Forget cap and trade, market knows best: Caltex

Caltex wants greater focus on vehicle technology and transport infrastructure rather than cap and trade to reduce emissions

Caltex has criticised the Federal Government’s approach to climate change, saying there should be a greater focus on vehicle technology and transport infrastructure to reduce emissions.

Caltex Managing Director and Chief Executive Des King claims the Carbon Pollution Reduction Scheme—to be introduced in 2010—will not deliver the desired results and will only impose an unfair cost on Australian refineries.

He says it will have a limited impact on transport emissions and should not be used to shape alternative transport policies.

"Most of the emission reduction will come from changes to vehicle technology and fuel supply and from non-price measures such as improved public transport, transport infrastructure and design," King says.

According to King, the Government will not solve climate change or energy problems and should instead allow the markets to lead the way on scientific and technological innovation.

"The role of government policy is to let markets operate and only intervene where there are clear market failures and governments are able to improve outcomes," King says.

Caltex does not support being forced to commit to reducing emissions while international competitors operate without any carbon restrictions.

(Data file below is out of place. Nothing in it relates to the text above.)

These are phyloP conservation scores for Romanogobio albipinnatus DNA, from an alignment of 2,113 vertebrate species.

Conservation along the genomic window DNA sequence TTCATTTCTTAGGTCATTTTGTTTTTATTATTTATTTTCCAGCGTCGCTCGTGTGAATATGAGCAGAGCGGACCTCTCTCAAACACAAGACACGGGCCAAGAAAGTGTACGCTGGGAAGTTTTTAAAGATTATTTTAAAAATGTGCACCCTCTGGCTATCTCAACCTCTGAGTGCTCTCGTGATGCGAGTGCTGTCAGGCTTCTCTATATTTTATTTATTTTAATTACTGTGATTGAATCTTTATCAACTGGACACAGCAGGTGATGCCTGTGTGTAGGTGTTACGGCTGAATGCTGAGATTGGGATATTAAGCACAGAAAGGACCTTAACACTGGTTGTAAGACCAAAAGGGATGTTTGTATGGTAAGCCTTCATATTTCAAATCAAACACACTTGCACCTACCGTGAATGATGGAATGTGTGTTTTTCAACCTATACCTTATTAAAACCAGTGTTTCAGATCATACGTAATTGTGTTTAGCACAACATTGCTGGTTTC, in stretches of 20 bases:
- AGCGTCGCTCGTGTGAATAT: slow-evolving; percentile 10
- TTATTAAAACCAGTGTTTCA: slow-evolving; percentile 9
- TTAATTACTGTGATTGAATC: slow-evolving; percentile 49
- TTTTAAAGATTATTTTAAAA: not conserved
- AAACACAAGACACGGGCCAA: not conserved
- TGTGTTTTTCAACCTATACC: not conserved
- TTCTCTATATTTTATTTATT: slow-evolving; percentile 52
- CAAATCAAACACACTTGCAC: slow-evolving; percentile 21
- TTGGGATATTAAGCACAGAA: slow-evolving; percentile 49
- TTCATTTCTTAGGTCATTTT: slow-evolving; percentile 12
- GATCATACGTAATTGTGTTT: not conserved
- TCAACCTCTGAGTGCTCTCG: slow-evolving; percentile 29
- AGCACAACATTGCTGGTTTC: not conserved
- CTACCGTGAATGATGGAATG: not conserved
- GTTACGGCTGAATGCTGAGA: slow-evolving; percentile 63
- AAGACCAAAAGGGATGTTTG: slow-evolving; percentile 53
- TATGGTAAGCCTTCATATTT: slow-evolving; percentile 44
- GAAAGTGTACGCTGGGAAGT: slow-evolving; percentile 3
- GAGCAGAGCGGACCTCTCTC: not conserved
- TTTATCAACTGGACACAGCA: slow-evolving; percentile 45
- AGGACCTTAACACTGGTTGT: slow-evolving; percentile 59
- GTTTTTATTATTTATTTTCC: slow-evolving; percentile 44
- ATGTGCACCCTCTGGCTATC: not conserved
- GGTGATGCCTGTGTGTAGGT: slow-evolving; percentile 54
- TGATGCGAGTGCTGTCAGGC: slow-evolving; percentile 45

King claims this will not reduce emissions and will instead relocate Australia’s refinery emissions to Singapore or other Asian countries.

King wants the Government to formulate an alternative fuels policy as part of an integrated framework addressing major environmental initiatives.

There are already a number of major federal initiatives, which King says includes the reduction scheme, the Renewable Energy Target, the Energy White Paper, the Henry Tax Review, the green car scheme and AusLink and the Building Australia Fund.

"It is not realistic to formulate an alternative transport fuels policy that is independent of major policy initiatives," King says.

However, he says optimising energy and environmental policy will be "a truly heroic policy challenge" as businesses work to slash emissions as demand for oil outstrips supply.

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